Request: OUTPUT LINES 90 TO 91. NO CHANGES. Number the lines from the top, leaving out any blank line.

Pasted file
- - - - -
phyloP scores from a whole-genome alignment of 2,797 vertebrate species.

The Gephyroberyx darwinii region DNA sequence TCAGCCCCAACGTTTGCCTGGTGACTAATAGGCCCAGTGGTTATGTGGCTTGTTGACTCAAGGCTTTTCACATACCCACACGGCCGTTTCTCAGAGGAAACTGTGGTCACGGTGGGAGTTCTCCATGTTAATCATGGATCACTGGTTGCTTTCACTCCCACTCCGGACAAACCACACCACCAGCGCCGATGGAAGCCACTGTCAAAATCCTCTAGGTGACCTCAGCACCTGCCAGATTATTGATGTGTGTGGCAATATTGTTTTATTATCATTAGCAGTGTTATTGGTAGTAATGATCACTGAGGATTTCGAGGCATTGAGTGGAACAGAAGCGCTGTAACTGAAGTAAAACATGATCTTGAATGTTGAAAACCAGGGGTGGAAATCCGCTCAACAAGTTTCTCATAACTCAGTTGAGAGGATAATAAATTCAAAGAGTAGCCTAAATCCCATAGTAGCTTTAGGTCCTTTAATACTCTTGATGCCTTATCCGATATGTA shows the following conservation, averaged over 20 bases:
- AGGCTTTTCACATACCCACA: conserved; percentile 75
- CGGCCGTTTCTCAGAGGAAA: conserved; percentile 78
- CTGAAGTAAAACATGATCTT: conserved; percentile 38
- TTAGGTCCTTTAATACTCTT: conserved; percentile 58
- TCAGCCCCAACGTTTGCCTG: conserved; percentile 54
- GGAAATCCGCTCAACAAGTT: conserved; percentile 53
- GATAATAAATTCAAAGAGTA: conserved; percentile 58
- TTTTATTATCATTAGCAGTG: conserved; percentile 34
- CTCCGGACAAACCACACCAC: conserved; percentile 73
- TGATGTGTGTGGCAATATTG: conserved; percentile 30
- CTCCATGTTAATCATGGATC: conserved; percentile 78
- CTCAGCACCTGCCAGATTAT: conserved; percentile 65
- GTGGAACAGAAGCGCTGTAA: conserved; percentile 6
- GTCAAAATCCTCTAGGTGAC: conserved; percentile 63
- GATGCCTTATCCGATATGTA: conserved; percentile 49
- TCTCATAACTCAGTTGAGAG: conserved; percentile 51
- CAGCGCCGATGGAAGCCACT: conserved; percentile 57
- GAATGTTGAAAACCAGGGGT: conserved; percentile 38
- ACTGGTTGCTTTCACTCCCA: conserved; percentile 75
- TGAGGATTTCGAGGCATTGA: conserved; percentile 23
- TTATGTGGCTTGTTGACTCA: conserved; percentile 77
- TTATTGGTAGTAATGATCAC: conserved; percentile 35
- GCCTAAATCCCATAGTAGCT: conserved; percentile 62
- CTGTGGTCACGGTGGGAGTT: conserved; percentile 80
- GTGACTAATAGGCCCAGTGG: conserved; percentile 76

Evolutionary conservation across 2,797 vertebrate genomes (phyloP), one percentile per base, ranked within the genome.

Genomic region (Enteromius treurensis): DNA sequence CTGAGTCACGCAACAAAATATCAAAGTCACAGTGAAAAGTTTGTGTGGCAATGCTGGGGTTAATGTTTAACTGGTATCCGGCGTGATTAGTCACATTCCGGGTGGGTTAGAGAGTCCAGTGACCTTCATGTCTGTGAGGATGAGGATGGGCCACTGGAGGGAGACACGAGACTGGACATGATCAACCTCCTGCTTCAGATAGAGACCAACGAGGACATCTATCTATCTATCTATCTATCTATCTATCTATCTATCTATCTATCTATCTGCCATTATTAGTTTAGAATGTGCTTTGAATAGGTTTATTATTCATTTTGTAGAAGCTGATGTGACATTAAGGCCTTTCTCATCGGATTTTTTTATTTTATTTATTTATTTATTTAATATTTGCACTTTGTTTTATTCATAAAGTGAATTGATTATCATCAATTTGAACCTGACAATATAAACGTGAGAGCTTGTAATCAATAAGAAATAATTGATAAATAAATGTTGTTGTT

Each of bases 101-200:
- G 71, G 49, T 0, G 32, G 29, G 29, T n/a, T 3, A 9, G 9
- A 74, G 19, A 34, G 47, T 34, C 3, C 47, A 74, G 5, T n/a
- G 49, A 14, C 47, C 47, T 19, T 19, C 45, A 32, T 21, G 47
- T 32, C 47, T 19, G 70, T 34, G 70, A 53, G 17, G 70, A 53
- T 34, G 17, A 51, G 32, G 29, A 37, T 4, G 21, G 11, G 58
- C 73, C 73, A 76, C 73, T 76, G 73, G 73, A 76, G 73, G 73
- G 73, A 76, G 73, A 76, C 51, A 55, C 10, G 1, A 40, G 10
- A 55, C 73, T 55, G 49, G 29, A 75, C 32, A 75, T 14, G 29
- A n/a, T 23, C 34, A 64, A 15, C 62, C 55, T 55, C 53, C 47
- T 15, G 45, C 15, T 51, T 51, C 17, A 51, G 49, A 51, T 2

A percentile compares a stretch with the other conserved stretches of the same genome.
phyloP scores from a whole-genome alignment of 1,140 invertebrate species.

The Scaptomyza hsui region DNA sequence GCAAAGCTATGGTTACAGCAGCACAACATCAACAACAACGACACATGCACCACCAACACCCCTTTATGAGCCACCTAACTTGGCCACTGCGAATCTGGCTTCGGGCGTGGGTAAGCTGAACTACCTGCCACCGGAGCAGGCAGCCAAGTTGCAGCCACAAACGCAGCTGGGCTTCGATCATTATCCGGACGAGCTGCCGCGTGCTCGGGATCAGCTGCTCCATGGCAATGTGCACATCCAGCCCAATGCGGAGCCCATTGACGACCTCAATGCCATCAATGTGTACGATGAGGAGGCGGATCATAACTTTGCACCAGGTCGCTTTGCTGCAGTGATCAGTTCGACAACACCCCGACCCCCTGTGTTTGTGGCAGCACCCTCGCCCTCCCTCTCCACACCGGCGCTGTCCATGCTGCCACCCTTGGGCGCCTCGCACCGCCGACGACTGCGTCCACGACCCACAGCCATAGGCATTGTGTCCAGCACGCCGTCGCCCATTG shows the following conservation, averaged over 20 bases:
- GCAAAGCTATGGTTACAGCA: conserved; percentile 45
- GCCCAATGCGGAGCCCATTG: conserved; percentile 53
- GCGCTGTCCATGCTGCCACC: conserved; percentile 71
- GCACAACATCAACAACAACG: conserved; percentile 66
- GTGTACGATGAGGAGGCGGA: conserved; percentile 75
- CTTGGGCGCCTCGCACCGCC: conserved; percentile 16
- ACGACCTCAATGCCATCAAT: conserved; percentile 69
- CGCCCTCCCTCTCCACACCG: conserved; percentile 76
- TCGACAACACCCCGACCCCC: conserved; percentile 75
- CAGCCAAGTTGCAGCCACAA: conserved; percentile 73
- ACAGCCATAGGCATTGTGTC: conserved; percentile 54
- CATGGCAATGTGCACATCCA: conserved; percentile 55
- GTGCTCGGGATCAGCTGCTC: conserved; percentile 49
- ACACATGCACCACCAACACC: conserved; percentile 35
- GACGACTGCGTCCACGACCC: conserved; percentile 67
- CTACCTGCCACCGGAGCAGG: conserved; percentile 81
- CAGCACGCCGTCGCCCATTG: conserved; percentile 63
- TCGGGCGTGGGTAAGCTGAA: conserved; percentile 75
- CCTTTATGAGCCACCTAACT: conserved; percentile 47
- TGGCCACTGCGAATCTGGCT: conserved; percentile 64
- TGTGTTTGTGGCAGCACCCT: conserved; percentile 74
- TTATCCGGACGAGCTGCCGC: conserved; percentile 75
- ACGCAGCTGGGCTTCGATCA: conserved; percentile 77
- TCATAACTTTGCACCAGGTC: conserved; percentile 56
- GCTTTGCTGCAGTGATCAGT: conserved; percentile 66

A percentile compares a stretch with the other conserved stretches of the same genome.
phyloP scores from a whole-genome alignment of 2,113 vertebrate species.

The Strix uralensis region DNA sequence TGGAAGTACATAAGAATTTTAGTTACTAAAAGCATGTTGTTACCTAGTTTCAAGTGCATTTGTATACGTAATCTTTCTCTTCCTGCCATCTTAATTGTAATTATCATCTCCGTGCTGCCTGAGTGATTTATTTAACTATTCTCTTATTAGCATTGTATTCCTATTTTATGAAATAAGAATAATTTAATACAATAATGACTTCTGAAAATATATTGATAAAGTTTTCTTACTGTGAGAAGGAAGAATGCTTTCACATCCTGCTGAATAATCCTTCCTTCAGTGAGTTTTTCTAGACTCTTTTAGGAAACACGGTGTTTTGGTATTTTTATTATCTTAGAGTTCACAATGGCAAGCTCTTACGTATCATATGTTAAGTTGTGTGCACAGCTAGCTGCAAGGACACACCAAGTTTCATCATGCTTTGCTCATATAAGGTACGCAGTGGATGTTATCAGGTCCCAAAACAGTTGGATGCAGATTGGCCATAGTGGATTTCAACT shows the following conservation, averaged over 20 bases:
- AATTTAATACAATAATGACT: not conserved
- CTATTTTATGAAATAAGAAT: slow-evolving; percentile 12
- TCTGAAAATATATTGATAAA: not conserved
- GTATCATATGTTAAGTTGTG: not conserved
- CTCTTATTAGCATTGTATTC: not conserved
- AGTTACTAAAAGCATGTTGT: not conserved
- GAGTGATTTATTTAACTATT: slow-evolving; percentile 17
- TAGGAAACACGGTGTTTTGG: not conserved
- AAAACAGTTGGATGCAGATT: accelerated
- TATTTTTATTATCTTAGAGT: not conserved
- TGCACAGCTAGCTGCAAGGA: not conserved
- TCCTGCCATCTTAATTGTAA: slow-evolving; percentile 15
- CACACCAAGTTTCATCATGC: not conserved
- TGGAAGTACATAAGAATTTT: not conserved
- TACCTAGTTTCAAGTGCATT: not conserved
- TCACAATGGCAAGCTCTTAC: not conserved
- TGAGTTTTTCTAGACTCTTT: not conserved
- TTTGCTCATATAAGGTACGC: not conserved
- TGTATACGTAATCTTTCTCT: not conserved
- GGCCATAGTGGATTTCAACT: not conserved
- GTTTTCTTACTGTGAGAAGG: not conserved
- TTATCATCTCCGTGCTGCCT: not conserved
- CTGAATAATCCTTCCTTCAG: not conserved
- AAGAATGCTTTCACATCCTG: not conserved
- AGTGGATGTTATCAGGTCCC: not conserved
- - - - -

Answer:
- TGTATACGTAATCTTTCTCT: not conserved
- GGCCATAGTGGATTTCAACT: not conserved